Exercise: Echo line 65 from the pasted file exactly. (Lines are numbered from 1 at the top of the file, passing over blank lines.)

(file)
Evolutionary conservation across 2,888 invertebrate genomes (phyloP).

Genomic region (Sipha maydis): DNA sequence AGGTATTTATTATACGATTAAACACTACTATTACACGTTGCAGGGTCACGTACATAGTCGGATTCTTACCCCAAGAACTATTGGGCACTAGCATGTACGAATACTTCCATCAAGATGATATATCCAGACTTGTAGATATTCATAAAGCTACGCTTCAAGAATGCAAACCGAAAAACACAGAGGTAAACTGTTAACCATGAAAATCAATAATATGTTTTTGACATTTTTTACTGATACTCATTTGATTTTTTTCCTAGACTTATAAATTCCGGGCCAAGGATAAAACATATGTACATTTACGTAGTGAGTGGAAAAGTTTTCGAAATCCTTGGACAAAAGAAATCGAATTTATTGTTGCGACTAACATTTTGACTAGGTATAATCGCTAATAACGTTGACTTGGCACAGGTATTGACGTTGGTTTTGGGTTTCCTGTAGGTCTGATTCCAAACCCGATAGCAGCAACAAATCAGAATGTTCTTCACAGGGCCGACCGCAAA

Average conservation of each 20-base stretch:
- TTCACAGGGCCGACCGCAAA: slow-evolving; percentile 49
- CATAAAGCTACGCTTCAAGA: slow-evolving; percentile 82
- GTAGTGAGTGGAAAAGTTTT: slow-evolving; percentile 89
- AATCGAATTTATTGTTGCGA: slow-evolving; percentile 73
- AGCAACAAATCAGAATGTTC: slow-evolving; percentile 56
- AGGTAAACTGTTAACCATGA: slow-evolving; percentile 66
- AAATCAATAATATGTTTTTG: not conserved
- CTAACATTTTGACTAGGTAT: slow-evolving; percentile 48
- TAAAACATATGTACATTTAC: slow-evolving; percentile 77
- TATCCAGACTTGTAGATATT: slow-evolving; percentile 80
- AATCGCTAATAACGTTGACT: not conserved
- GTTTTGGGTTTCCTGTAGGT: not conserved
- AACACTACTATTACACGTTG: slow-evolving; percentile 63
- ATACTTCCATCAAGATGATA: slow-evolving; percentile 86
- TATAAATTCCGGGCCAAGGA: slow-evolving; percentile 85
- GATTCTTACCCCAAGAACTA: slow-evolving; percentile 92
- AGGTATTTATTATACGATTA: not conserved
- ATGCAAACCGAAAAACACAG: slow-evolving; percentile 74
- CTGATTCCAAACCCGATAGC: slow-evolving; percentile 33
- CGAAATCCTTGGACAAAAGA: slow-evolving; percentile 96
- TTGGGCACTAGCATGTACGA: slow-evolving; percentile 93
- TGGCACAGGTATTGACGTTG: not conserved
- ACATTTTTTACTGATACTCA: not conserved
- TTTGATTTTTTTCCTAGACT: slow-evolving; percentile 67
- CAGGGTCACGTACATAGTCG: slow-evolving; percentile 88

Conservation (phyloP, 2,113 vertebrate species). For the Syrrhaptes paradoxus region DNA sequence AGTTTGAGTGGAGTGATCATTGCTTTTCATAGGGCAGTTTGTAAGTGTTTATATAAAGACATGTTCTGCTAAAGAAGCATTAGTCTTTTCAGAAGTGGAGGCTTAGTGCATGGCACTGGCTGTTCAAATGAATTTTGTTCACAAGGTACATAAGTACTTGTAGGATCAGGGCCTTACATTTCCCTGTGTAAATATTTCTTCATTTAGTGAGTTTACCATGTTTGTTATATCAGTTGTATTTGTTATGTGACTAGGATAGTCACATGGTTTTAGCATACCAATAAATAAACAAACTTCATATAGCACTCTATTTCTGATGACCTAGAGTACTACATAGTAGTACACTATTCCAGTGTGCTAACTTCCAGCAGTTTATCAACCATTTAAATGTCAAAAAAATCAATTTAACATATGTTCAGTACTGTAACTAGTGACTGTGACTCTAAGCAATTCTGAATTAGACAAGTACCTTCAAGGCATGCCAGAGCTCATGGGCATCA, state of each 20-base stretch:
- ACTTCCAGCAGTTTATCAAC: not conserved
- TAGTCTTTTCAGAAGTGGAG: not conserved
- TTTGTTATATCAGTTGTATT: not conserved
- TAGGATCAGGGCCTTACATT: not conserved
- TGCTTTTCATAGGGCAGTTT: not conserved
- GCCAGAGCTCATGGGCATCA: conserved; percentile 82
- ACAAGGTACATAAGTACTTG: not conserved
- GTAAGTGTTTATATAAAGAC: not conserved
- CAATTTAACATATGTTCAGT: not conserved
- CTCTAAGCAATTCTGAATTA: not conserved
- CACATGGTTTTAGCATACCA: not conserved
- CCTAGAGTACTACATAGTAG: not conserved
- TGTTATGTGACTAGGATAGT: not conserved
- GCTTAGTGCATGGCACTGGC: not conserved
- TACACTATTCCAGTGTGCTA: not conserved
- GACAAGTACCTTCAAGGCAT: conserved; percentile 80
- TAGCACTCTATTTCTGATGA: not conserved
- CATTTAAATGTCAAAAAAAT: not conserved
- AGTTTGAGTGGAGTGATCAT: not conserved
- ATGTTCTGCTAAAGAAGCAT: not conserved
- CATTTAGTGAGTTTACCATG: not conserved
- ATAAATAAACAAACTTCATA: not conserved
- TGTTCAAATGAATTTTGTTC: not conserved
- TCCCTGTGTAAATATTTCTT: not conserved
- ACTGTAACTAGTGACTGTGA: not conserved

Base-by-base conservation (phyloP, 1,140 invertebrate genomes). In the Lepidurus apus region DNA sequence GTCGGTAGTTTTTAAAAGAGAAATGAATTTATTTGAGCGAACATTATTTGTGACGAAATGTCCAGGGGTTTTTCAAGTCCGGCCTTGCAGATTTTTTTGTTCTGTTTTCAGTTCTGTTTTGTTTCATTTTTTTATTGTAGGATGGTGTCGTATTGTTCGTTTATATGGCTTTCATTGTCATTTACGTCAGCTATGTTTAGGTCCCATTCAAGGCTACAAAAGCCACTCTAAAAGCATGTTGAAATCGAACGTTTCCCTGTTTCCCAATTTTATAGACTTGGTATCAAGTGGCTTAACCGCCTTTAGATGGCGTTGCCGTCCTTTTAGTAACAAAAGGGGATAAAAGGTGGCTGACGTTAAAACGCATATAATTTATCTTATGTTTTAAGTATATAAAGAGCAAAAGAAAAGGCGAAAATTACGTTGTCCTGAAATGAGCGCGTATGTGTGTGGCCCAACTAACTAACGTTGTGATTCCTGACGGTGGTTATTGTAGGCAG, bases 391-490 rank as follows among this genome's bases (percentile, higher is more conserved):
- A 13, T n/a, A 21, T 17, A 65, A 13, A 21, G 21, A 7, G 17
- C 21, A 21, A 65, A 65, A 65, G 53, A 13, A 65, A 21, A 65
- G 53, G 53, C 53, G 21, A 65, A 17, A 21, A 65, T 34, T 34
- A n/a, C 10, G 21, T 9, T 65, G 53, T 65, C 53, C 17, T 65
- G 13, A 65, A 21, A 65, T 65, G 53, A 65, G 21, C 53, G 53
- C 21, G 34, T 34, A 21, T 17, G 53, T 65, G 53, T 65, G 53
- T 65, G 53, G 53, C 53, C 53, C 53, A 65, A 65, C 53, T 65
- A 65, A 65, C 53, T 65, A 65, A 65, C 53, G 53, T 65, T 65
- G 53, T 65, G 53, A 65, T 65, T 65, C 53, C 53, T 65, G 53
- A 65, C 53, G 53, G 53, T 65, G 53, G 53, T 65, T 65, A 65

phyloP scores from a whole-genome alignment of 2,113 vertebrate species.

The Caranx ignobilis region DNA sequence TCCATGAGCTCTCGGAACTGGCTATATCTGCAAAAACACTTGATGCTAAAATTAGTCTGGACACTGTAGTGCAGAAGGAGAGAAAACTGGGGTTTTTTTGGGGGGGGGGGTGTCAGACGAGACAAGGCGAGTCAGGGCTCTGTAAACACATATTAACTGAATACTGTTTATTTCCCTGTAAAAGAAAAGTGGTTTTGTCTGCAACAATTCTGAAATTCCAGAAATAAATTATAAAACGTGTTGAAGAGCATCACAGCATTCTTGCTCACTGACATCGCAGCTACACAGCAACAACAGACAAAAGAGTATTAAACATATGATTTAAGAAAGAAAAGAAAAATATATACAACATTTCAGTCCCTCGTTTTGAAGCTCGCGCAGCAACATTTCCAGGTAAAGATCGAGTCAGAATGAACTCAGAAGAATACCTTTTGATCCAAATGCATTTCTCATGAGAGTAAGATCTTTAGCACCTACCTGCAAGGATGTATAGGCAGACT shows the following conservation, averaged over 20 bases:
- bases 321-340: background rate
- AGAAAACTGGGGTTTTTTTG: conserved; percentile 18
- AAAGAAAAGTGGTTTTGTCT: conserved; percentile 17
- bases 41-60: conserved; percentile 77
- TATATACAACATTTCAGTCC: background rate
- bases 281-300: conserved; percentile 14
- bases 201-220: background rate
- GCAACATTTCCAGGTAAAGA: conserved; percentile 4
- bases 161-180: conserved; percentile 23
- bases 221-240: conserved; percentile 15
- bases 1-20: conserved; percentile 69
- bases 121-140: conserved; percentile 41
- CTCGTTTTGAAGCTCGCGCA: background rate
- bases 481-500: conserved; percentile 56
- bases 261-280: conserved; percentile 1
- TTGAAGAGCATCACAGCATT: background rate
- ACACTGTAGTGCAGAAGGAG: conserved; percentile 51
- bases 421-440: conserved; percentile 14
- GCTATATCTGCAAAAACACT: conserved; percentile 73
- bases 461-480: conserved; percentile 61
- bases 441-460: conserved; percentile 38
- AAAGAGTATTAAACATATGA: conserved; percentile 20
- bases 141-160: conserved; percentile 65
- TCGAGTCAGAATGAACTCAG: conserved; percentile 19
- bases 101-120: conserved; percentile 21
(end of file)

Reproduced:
- A 65, C 53, G 53, G 53, T 65, G 53, G 53, T 65, T 65, A 65